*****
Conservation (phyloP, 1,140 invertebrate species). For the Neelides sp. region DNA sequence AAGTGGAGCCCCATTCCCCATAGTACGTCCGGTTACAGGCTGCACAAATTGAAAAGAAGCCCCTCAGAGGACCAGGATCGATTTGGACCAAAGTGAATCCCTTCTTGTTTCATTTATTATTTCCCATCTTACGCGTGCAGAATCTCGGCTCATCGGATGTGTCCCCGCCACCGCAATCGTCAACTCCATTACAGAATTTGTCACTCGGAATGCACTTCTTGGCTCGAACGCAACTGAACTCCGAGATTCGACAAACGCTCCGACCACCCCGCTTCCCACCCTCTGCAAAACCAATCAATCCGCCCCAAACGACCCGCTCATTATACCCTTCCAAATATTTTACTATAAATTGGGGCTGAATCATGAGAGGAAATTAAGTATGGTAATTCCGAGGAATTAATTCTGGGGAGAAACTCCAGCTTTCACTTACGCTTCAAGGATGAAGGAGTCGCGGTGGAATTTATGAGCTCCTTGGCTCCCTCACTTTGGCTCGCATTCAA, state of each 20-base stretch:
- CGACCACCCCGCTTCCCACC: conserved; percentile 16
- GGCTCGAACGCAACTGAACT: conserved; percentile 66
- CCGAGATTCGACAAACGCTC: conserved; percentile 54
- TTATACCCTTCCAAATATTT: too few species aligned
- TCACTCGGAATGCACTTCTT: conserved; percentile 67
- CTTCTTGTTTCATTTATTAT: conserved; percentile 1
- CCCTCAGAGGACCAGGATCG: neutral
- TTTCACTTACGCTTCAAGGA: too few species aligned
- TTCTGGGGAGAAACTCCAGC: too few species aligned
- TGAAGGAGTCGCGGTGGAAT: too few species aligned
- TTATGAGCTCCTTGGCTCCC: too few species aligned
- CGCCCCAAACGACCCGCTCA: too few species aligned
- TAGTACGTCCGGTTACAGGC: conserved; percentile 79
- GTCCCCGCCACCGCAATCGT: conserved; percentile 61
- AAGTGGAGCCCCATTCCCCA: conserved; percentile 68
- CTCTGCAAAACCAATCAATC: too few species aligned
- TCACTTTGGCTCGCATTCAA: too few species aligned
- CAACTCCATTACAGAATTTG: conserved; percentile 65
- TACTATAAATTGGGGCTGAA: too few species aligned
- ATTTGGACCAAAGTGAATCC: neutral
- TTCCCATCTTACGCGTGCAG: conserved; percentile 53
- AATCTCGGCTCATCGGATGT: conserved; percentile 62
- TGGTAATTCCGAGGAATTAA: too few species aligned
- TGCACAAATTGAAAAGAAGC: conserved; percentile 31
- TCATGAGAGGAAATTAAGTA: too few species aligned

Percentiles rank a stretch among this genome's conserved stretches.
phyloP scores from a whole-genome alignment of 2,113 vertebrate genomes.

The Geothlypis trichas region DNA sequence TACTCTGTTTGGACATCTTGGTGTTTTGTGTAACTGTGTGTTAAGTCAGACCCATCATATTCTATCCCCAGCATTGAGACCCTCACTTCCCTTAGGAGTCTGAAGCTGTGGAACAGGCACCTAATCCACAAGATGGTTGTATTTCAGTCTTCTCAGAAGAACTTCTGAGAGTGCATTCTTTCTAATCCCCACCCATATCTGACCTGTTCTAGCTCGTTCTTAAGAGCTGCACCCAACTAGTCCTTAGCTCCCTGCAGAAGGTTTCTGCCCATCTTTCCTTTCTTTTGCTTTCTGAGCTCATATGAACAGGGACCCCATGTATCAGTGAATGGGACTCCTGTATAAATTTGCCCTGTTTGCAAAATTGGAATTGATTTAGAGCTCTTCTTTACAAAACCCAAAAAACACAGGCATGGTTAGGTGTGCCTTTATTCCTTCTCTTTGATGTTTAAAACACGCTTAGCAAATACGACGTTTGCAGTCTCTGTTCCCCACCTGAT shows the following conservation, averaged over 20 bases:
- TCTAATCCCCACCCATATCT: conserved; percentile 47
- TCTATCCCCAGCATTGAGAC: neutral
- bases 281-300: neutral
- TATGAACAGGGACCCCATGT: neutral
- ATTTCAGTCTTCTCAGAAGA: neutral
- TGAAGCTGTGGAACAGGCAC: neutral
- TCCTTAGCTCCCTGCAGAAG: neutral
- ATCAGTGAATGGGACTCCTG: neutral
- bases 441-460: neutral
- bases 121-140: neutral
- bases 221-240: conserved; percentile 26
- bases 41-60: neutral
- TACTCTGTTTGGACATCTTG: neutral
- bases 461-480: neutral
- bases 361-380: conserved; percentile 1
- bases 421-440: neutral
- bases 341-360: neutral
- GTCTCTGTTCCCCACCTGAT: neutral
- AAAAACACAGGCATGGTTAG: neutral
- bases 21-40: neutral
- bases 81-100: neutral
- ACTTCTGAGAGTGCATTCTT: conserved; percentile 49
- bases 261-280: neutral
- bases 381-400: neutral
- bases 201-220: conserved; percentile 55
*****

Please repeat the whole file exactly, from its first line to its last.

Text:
Conservation (phyloP, 1,140 invertebrate species). For the Neelides sp. region DNA sequence AAGTGGAGCCCCATTCCCCATAGTACGTCCGGTTACAGGCTGCACAAATTGAAAAGAAGCCCCTCAGAGGACCAGGATCGATTTGGACCAAAGTGAATCCCTTCTTGTTTCATTTATTATTTCCCATCTTACGCGTGCAGAATCTCGGCTCATCGGATGTGTCCCCGCCACCGCAATCGTCAACTCCATTACAGAATTTGTCACTCGGAATGCACTTCTTGGCTCGAACGCAACTGAACTCCGAGATTCGACAAACGCTCCGACCACCCCGCTTCCCACCCTCTGCAAAACCAATCAATCCGCCCCAAACGACCCGCTCATTATACCCTTCCAAATATTTTACTATAAATTGGGGCTGAATCATGAGAGGAAATTAAGTATGGTAATTCCGAGGAATTAATTCTGGGGAGAAACTCCAGCTTTCACTTACGCTTCAAGGATGAAGGAGTCGCGGTGGAATTTATGAGCTCCTTGGCTCCCTCACTTTGGCTCGCATTCAA, state of each 20-base stretch:
- CGACCACCCCGCTTCCCACC: conserved; percentile 16
- GGCTCGAACGCAACTGAACT: conserved; percentile 66
- CCGAGATTCGACAAACGCTC: conserved; percentile 54
- TTATACCCTTCCAAATATTT: too few species aligned
- TCACTCGGAATGCACTTCTT: conserved; percentile 67
- CTTCTTGTTTCATTTATTAT: conserved; percentile 1
- CCCTCAGAGGACCAGGATCG: neutral
- TTTCACTTACGCTTCAAGGA: too few species aligned
- TTCTGGGGAGAAACTCCAGC: too few species aligned
- TGAAGGAGTCGCGGTGGAAT: too few species aligned
- TTATGAGCTCCTTGGCTCCC: too few species aligned
- CGCCCCAAACGACCCGCTCA: too few species aligned
- TAGTACGTCCGGTTACAGGC: conserved; percentile 79
- GTCCCCGCCACCGCAATCGT: conserved; percentile 61
- AAGTGGAGCCCCATTCCCCA: conserved; percentile 68
- CTCTGCAAAACCAATCAATC: too few species aligned
- TCACTTTGGCTCGCATTCAA: too few species aligned
- CAACTCCATTACAGAATTTG: conserved; percentile 65
- TACTATAAATTGGGGCTGAA: too few species aligned
- ATTTGGACCAAAGTGAATCC: neutral
- TTCCCATCTTACGCGTGCAG: conserved; percentile 53
- AATCTCGGCTCATCGGATGT: conserved; percentile 62
- TGGTAATTCCGAGGAATTAA: too few species aligned
- TGCACAAATTGAAAAGAAGC: conserved; percentile 31
- TCATGAGAGGAAATTAAGTA: too few species aligned

Percentiles rank a stretch among this genome's conserved stretches.
phyloP scores from a whole-genome alignment of 2,113 vertebrate genomes.

The Geothlypis trichas region DNA sequence TACTCTGTTTGGACATCTTGGTGTTTTGTGTAACTGTGTGTTAAGTCAGACCCATCATATTCTATCCCCAGCATTGAGACCCTCACTTCCCTTAGGAGTCTGAAGCTGTGGAACAGGCACCTAATCCACAAGATGGTTGTATTTCAGTCTTCTCAGAAGAACTTCTGAGAGTGCATTCTTTCTAATCCCCACCCATATCTGACCTGTTCTAGCTCGTTCTTAAGAGCTGCACCCAACTAGTCCTTAGCTCCCTGCAGAAGGTTTCTGCCCATCTTTCCTTTCTTTTGCTTTCTGAGCTCATATGAACAGGGACCCCATGTATCAGTGAATGGGACTCCTGTATAAATTTGCCCTGTTTGCAAAATTGGAATTGATTTAGAGCTCTTCTTTACAAAACCCAAAAAACACAGGCATGGTTAGGTGTGCCTTTATTCCTTCTCTTTGATGTTTAAAACACGCTTAGCAAATACGACGTTTGCAGTCTCTGTTCCCCACCTGAT shows the following conservation, averaged over 20 bases:
- TCTAATCCCCACCCATATCT: conserved; percentile 47
- TCTATCCCCAGCATTGAGAC: neutral
- bases 281-300: neutral
- TATGAACAGGGACCCCATGT: neutral
- ATTTCAGTCTTCTCAGAAGA: neutral
- TGAAGCTGTGGAACAGGCAC: neutral
- TCCTTAGCTCCCTGCAGAAG: neutral
- ATCAGTGAATGGGACTCCTG: neutral
- bases 441-460: neutral
- bases 121-140: neutral
- bases 221-240: conserved; percentile 26
- bases 41-60: neutral
- TACTCTGTTTGGACATCTTG: neutral
- bases 461-480: neutral
- bases 361-380: conserved; percentile 1
- bases 421-440: neutral
- bases 341-360: neutral
- GTCTCTGTTCCCCACCTGAT: neutral
- AAAAACACAGGCATGGTTAG: neutral
- bases 21-40: neutral
- bases 81-100: neutral
- ACTTCTGAGAGTGCATTCTT: conserved; percentile 49
- bases 261-280: neutral
- bases 381-400: neutral
- bases 201-220: conserved; percentile 55